However, it may have been a week later, month later, or even a year later, we would become discontented with something that was being done and we would “miss” a Sunday to see if somebody came to visit or to call us. Eventually, my standard phrase became, “Well, I think we should be looking for a new church because we are not getting fed at this church! What do YOU think, Sweetheart?” That was always a good indicator for me as to whether she was unhappy with the church as much as I was or whether I was just looking for an excuse to leave so we would not have to become too committed.
I can remember a conversation with my father one day while we were in the midst of yet another church hop. His comment was, “Son, I’m sure that every church around your area can’t be bad! What is it you are looking for?”
That was a good question and the standard answer was usually, “mumble-mumble-mumble-just don’t feel like I am getting fed-mumble-mumble-mumble.”
Looking back, I realize that not all churches and pastors we visited or were part of it for awhile were preaching false doctrine or involved in covering over issues of immorality. Some of the churches were struggling works or small and it was just easy to come up with excuses about how we “need more teaching for ummmm…yeah, more teaching for the kids.” That was the answer! Some of the churches were large though and the excuses then would be, “well, we feel like we are just a number and our needs are being overlooked!”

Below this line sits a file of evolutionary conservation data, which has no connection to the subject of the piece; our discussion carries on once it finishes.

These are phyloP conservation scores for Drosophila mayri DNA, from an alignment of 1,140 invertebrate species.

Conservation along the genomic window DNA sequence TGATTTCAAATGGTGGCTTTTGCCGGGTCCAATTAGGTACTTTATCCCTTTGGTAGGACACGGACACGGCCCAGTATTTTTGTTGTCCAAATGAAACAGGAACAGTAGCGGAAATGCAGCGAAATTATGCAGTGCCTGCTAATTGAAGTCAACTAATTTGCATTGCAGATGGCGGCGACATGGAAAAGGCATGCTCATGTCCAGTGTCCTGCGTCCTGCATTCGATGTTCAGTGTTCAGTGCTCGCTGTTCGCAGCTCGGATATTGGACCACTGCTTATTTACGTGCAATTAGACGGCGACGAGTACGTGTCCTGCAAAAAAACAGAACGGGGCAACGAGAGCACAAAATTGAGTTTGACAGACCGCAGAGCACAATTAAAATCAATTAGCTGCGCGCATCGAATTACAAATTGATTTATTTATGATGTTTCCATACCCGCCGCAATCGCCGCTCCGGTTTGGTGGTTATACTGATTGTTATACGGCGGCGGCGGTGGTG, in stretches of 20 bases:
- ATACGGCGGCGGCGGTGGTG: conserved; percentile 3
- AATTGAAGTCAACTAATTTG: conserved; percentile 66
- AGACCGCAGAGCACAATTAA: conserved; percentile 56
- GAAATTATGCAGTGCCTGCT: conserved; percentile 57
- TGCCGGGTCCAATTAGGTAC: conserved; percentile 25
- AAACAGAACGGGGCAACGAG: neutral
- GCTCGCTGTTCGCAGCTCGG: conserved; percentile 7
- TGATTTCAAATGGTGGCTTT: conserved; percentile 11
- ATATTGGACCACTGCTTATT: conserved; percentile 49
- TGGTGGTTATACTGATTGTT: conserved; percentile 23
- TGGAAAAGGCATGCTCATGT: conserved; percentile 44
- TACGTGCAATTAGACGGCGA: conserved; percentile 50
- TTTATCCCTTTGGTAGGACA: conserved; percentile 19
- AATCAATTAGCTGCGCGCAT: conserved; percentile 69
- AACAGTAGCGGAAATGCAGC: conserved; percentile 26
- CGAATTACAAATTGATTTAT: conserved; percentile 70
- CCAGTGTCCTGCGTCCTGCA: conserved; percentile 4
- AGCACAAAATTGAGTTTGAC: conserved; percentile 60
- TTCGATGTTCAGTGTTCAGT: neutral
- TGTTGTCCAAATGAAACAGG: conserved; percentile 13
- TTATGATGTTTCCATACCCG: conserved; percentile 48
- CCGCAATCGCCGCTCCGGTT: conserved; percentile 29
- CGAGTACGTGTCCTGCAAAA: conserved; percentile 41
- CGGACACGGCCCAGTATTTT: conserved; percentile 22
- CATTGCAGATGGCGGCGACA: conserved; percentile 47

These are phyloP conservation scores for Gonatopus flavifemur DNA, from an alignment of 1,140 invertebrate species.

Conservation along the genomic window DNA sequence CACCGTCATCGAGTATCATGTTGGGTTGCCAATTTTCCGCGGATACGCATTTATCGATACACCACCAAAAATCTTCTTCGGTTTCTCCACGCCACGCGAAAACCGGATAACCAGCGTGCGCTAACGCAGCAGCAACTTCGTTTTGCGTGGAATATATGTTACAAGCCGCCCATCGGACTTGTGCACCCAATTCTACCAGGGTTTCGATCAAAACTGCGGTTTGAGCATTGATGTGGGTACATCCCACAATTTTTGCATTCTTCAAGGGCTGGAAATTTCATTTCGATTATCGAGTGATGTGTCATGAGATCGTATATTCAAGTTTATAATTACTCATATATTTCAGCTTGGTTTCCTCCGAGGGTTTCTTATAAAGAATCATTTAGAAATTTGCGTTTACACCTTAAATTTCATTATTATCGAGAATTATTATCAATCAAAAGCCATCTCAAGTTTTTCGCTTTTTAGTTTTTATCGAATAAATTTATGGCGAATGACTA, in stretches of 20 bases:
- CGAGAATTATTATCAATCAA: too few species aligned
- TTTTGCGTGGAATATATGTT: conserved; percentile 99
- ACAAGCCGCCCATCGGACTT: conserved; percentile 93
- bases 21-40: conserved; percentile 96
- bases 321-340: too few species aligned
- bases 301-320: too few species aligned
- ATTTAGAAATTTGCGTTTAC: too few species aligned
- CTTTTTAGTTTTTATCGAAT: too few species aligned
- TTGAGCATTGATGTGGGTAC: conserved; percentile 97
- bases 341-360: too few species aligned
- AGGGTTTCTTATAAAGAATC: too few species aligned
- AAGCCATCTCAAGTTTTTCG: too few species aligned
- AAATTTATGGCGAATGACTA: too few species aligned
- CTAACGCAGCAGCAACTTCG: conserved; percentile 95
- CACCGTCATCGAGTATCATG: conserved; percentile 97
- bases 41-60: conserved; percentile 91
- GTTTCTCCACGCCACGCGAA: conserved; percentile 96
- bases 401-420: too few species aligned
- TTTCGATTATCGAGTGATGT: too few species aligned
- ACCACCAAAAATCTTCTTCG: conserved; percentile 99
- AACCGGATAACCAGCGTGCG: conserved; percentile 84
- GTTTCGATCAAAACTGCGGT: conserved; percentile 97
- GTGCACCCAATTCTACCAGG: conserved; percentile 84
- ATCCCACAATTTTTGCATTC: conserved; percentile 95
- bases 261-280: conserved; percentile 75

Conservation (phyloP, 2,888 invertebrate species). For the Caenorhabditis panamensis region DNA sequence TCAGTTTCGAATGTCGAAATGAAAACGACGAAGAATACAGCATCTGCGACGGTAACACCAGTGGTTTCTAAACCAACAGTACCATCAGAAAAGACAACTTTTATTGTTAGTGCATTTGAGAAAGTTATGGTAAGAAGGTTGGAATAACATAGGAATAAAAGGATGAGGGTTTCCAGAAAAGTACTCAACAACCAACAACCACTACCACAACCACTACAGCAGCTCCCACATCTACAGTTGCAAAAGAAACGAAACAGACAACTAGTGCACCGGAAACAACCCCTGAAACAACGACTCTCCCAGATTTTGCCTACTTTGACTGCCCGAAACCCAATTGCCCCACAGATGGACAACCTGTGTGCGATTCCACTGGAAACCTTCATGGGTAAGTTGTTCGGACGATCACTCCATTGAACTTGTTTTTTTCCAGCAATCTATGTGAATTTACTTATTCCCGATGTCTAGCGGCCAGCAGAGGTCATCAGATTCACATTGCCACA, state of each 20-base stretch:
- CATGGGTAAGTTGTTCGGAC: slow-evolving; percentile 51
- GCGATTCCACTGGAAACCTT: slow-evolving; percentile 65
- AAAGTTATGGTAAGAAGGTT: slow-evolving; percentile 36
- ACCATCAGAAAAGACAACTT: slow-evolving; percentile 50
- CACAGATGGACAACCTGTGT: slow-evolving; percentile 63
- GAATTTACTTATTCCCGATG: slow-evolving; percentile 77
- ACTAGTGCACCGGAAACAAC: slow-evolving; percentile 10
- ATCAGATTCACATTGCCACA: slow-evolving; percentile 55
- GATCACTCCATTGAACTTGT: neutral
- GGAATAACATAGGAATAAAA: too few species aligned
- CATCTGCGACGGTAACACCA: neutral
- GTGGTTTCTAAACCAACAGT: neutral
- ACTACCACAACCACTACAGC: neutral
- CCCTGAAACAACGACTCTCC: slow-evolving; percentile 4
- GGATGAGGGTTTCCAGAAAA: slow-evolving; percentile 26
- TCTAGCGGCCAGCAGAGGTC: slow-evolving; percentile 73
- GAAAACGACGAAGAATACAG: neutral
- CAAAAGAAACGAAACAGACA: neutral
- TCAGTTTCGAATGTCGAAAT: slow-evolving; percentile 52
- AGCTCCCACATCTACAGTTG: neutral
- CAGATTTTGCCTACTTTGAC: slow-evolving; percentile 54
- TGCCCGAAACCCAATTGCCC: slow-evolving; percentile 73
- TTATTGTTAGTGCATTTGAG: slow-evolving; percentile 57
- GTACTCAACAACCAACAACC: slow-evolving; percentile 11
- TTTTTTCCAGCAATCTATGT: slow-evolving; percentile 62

But the truth is that until I was willing to find a place that was first and foremost doctrinally sound, the rest of what we were looking for was actually irrelevant. Further, when we found a place where doctrine was the focus along with expositional ministry of the Word, I should have been thankful that somebody cared enough to feed my soul and my family as we worshiped together. However, this was rarely the case because doctrine was not as important to me as I thought it was or as I pretended it to be. You see, if doctrine was really important, THAT would have been the reason why I remained instead of looking for another excuse to run to the next place.
So instead of focusing on learning and how I could be a blessing to others, I simply became Peter Rabbit again and laid the blame for the next hop on the previous pastor or church we were attending.